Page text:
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On 9/17/2007 at 10:17 PM, Loveheels52 said:

First I would like to say hi to all. I have just recently joined this forum.

 

For Nigel, can I assume that you are not a heel wearer yourself?

 

I have been a heel wearer since about 7 years old when my sisters friend asked me to wear hers...thats when it all started.

 

Anyway it's a long story and I won't go into it now, but I'm married and my wife knew about my heeling way before we were married and at that time she was cool with it. Then 6 years ago my son arrives and everything was forced to stop. (Still in secret though:wink: ).

 

Just a few weeks ago my wife caught him wearing a pair of her shoes. She freaked out and made comments like, "Jesus it must run in the family".

 

I think that it's just a natural curiosity that kidds have. Some however, like most in this forum don't stop. I wouldn't worry too much about it. It could be just a phase he's going through. If it's not, then it's no big deal.

I think you are correct indeed....Don't make a big deal of it for sure....You don't want the boy feeling shameful...I truly believe most boys/men have an interest in heels, we just have fewer inhibitions when we are young, society hasn't cast its stupid spell on us yet...

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That’s quite true. I quite innocently fancied a pair of go-go boots as worn by a very pretty red haired girl in my class, never really giving any thought to the idea that they were strictly for girls. I’m not sure I was even fully aware of it. It was 1970 and fashions were quite colourful and fluid and I thought those boots were really cool. I don’t recall what it was that clued me in, but when I realised that I had been wanting a pair of girls boots I was mortified and relieved that I hadn’t yet asked for a pair, as I had been about to.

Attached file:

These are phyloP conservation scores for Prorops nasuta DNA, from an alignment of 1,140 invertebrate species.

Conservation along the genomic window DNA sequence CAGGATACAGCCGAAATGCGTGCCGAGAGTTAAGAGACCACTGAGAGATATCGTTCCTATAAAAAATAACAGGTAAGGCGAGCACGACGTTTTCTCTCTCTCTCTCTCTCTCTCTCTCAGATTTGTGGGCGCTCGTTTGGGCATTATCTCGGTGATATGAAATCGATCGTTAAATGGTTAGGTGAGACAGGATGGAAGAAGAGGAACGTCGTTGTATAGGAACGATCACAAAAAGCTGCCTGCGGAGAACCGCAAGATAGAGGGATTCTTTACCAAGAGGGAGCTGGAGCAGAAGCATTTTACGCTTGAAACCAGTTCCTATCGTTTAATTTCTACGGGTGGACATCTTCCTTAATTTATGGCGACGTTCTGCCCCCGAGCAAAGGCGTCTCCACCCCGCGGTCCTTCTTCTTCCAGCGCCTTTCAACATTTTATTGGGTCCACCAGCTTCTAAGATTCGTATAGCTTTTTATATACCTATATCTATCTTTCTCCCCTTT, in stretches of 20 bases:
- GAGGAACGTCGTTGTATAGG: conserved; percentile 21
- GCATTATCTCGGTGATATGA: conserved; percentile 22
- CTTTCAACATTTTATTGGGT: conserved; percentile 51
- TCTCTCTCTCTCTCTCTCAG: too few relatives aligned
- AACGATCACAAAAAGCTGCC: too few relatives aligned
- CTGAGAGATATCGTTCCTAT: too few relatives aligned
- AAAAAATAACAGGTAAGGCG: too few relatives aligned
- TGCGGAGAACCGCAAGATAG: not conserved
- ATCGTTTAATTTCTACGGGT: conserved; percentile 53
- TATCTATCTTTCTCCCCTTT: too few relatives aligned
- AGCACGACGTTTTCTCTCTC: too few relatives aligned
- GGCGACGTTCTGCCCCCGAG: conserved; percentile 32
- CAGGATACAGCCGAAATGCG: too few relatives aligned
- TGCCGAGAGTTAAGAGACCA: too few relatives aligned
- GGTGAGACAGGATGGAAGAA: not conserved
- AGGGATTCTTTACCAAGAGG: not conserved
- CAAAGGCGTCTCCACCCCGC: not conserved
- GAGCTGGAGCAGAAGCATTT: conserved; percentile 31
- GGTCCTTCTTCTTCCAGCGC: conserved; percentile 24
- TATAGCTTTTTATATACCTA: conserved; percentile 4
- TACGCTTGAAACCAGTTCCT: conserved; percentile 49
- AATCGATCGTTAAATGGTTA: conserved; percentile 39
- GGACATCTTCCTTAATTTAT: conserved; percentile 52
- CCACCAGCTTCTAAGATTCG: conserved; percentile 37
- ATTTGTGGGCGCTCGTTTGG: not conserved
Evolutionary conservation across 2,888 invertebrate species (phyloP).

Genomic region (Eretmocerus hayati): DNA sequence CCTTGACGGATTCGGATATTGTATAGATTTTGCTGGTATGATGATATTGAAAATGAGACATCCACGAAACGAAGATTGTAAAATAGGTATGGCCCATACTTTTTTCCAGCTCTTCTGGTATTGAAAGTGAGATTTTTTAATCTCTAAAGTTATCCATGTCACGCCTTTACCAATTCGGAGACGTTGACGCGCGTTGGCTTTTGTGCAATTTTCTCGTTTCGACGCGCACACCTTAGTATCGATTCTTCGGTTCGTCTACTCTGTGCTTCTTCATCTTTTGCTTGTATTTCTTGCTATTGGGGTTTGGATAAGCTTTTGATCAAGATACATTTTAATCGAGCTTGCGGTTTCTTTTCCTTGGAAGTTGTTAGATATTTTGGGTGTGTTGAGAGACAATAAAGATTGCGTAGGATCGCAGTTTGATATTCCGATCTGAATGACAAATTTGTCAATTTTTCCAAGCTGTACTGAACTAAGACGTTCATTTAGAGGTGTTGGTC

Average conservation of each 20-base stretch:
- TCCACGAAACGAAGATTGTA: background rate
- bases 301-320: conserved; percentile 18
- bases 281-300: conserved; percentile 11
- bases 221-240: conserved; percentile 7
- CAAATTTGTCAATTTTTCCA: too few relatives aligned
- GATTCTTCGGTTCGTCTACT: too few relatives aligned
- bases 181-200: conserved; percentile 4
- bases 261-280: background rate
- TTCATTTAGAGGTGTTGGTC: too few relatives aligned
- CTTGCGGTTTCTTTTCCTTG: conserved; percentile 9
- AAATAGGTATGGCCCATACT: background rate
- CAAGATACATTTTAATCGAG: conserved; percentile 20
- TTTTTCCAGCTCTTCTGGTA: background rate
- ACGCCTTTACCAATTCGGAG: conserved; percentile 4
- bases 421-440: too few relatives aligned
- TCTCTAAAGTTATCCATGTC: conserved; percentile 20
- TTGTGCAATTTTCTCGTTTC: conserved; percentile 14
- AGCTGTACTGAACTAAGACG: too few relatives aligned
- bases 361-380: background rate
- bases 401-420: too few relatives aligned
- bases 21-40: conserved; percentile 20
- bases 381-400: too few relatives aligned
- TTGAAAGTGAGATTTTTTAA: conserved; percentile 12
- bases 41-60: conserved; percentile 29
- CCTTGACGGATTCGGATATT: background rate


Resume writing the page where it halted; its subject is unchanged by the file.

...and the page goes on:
That set me off on a course of distrusting my own tastes and style. I was in my mid-fifties before I finally dared buy and wear a pair of knee boots. Now I wear them all the time. And the world didn’t stop spinning. Nor did I attract the least bit of notice.

Never did buy any go-go boots though...:)

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I'm sure most of us can relate to this, either personally or through our offspring.   I know that, as a youngster, I admired several female shoe styles - flattish boots and strappy sandals in particular - and coveted the idea of wearing them as a change from ugly, boring conventional 'boys' footwear - although it never happened (then).   And the prevailing fashion for stilettos was not lost on me either, although I fully realised that they were, literally, a step too far.   I didn't even have the courage to wear men's cuban heels in the 1960s - I had to wait until almost 2010 before I got any.

My grandson (3 1/2) is mad on tractors, diggers, cranes, buses, trains and the like.   But he also quite often puts on his older sister's frilly tutu, Supergirl outfit or sparkly party dress.   It is all part of make-believe and play for them both and has no connotations beyond that, as far as I can tell.   However, last time we visited, my wife took off her bootees (3.5" tapered heel) and left them in the hall.   Said grandson appeared wearing them shortly after - so there may be hope (or not) for him yet!